king and royal visitor, was born at Marlborough House, London on 3 June 1865, the second child of Edward, Prince of Wales (later King Edward VII) and his wife Alexandra. He was baptised George Frederick Ernest Albert. With his elder brother ALBERT VICTOR, he visited the Falkland Islands on 24 and 25 January 1881 during a world cruise in HMS Bacchante. For the first 26 years of his life he did not expect to succeed to the throne, and it was only the unexpected death of his brother in 1892 which made him heir apparent to his father. He had enjoyed his naval education and served in the Royal Navy until 1892. In 1893 he married Princess Victoria Mary (May) of Teck, later Queen Mary, who had been betrothed to his late brother. They had six children, among them two kings, Edward VIII and George VI. After the accession of his father in 1901, George was invested as Prince of Wales and took on increasing royal duties. He succeeded to the throne in 1910.
In a reign which began with political turbulence at home and saw the British Empire facing the strenuous challenge of World War I, it cannot be expected that the King would have been much concerned with the Falkland Islands, a remote corner of his vast dominions. But in 1915 he certainly discussed the Battle of the Falkland Islands with Governor ALLARDYCE, telling him, on the latter's return to London: 'You had a very narrow shave, much narrower than you may probably have been aware of'.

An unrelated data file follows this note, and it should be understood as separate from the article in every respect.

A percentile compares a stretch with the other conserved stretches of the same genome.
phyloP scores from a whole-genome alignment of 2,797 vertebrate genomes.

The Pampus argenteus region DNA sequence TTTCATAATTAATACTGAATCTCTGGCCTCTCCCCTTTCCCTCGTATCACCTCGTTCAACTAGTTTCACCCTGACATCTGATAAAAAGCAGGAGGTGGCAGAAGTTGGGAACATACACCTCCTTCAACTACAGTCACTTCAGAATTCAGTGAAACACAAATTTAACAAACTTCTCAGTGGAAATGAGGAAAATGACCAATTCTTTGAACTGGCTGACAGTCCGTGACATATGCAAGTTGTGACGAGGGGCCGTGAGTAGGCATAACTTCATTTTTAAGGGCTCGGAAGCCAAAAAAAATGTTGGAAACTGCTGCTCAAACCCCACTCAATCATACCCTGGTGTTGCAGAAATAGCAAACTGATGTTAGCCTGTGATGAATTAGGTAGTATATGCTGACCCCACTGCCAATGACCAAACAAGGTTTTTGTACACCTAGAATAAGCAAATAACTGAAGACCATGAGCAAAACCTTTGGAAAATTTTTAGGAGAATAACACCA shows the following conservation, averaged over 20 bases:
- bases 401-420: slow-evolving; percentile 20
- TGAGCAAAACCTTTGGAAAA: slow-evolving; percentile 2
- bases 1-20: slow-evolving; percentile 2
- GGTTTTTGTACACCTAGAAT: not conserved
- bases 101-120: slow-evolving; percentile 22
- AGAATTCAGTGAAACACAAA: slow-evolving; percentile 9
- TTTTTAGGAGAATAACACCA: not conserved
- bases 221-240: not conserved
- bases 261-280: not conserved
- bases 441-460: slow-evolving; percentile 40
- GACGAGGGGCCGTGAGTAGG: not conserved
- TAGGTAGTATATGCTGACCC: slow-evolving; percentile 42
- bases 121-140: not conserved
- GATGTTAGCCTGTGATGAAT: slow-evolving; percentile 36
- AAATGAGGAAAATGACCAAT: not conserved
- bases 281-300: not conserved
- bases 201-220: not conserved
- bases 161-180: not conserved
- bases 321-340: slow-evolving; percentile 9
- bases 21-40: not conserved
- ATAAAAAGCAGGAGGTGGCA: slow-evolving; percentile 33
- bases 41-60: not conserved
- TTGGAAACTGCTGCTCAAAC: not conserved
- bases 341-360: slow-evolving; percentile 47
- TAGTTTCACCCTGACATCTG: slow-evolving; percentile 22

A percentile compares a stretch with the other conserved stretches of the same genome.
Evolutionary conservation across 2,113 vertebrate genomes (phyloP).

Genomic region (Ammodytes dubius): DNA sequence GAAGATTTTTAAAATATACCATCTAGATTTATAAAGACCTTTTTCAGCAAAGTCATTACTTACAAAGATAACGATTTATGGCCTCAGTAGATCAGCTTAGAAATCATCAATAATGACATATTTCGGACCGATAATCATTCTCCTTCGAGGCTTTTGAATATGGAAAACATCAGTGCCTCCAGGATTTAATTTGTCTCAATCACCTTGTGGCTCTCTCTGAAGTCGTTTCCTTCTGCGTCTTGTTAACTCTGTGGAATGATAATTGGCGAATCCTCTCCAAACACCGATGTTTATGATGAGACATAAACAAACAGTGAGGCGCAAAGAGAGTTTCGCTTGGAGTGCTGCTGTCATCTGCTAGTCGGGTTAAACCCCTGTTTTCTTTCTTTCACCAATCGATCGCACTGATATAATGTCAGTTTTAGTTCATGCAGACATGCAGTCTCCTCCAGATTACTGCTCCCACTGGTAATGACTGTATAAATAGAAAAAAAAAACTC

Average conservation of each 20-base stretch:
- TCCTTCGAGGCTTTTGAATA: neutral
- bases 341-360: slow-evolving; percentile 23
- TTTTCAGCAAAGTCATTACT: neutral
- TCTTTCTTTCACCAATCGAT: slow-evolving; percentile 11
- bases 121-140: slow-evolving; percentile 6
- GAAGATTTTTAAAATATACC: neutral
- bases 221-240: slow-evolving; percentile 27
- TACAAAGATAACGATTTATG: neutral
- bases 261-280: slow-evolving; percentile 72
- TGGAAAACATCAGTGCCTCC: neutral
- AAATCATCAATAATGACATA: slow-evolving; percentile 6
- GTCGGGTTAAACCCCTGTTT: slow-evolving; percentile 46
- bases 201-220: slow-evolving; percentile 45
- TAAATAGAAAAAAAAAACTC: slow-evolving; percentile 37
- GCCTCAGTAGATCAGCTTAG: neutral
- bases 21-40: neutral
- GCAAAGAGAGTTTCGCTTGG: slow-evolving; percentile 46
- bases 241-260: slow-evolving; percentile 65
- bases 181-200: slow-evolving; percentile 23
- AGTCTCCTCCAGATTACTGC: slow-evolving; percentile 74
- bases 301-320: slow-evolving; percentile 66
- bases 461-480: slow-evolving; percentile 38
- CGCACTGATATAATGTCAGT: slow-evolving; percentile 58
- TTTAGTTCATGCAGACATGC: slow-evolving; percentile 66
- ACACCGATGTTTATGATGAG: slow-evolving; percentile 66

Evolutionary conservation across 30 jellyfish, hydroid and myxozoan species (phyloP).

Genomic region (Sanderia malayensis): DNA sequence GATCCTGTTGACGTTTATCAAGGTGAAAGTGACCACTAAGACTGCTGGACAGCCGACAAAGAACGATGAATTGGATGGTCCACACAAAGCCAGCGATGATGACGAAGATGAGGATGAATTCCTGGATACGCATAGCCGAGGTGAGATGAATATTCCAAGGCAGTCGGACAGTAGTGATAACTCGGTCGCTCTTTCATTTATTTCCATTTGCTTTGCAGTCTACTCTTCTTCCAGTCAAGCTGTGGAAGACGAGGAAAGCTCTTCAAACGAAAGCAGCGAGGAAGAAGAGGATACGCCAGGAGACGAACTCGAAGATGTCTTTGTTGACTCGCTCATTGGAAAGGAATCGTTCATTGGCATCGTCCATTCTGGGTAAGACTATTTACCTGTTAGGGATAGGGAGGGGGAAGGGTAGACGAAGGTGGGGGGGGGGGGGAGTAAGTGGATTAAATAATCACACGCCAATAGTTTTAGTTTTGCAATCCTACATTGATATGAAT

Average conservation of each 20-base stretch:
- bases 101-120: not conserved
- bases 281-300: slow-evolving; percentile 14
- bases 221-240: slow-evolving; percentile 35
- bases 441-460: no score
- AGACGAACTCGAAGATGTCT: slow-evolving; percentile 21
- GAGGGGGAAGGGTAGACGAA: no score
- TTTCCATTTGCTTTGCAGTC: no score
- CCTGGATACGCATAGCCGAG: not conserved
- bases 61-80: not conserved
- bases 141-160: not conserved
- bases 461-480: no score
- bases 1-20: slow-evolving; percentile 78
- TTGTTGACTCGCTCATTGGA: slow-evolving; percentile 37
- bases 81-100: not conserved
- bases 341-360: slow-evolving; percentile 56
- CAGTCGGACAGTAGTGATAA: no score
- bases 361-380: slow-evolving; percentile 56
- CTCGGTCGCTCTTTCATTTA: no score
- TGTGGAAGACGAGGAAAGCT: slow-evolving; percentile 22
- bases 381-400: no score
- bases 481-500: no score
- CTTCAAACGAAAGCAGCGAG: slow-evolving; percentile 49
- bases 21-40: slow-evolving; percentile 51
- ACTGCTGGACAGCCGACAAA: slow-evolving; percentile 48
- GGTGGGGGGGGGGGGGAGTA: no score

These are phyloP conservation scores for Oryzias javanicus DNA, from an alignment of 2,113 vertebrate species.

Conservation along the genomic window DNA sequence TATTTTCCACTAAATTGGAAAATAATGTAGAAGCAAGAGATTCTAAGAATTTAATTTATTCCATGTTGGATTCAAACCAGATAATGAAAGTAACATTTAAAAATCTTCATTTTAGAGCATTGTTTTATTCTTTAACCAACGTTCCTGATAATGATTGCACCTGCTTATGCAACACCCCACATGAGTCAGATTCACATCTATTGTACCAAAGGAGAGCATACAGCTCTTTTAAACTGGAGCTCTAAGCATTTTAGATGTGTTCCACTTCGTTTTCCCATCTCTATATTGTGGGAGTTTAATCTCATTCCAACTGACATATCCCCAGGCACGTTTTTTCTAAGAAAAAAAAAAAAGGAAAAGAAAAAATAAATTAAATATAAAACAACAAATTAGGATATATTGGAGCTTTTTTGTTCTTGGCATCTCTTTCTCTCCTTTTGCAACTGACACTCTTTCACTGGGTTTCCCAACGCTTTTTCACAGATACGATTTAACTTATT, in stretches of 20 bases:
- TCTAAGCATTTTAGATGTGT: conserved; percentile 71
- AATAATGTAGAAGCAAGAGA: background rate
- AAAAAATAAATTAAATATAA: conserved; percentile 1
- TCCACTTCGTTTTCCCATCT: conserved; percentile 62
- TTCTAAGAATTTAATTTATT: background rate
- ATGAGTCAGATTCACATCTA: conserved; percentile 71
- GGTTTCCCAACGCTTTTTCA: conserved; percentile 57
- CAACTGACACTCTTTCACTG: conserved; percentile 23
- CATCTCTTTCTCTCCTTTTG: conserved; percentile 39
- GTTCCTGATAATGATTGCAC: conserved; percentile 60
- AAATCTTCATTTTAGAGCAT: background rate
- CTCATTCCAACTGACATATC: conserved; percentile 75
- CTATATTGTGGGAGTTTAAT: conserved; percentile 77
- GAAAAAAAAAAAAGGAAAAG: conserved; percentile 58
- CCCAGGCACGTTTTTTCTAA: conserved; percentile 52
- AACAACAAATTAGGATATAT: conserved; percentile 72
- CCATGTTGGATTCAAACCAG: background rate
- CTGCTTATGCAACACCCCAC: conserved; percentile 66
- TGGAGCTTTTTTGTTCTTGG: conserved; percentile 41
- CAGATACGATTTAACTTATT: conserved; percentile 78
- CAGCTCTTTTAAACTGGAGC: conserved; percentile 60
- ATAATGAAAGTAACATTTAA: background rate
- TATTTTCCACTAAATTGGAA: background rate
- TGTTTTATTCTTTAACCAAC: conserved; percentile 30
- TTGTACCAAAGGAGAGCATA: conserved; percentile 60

The King was an enthusiastic and knowledgeable philatelist, and postmasters in the Falkland Islands and on South Georgia were well aware of his interest in the hobby. In January 1928, when the stock of ½d and 2½d stamps held on South Georgia was exhausted, authority was given to surcharge the 2d with a 2½d (the foreign surface rate) with a locally produced handstamp. The handstamp was made at Leith Harbour and a total of 1179 were surcharged. The Postmaster in Stanley instructed his counterpart in South Georgia to 'preserve about 8 ... and a block of four for HM King George V.' In 1933 the Falkland Islands celebrated the centenary of British administration of the islands and a set of stamps was produced to celebrate the occasion. The designer of the stamps was George ROBERTS, the Colonial Engineer. The King personally approved the designs, but he rejected the image of himself chosen for the £1 value. At his insistence the design that was eventually used depicted him in the full dress uniform of the Royal Highland Regiment of the Black Watch.
George V died on 20 January 1936 at Sandringham, Norfolk. In a reign of 26 years he had guided Britain and her Empire steadily through the strains which followed relative economic decline, colonial restiveness, world war and the rise of competing states. The visit of the future King Emperor to the Islands in 1881 is now almost forgotten and the large official portraits of George and Mary have been moved from Government House to the Museum in Stanley.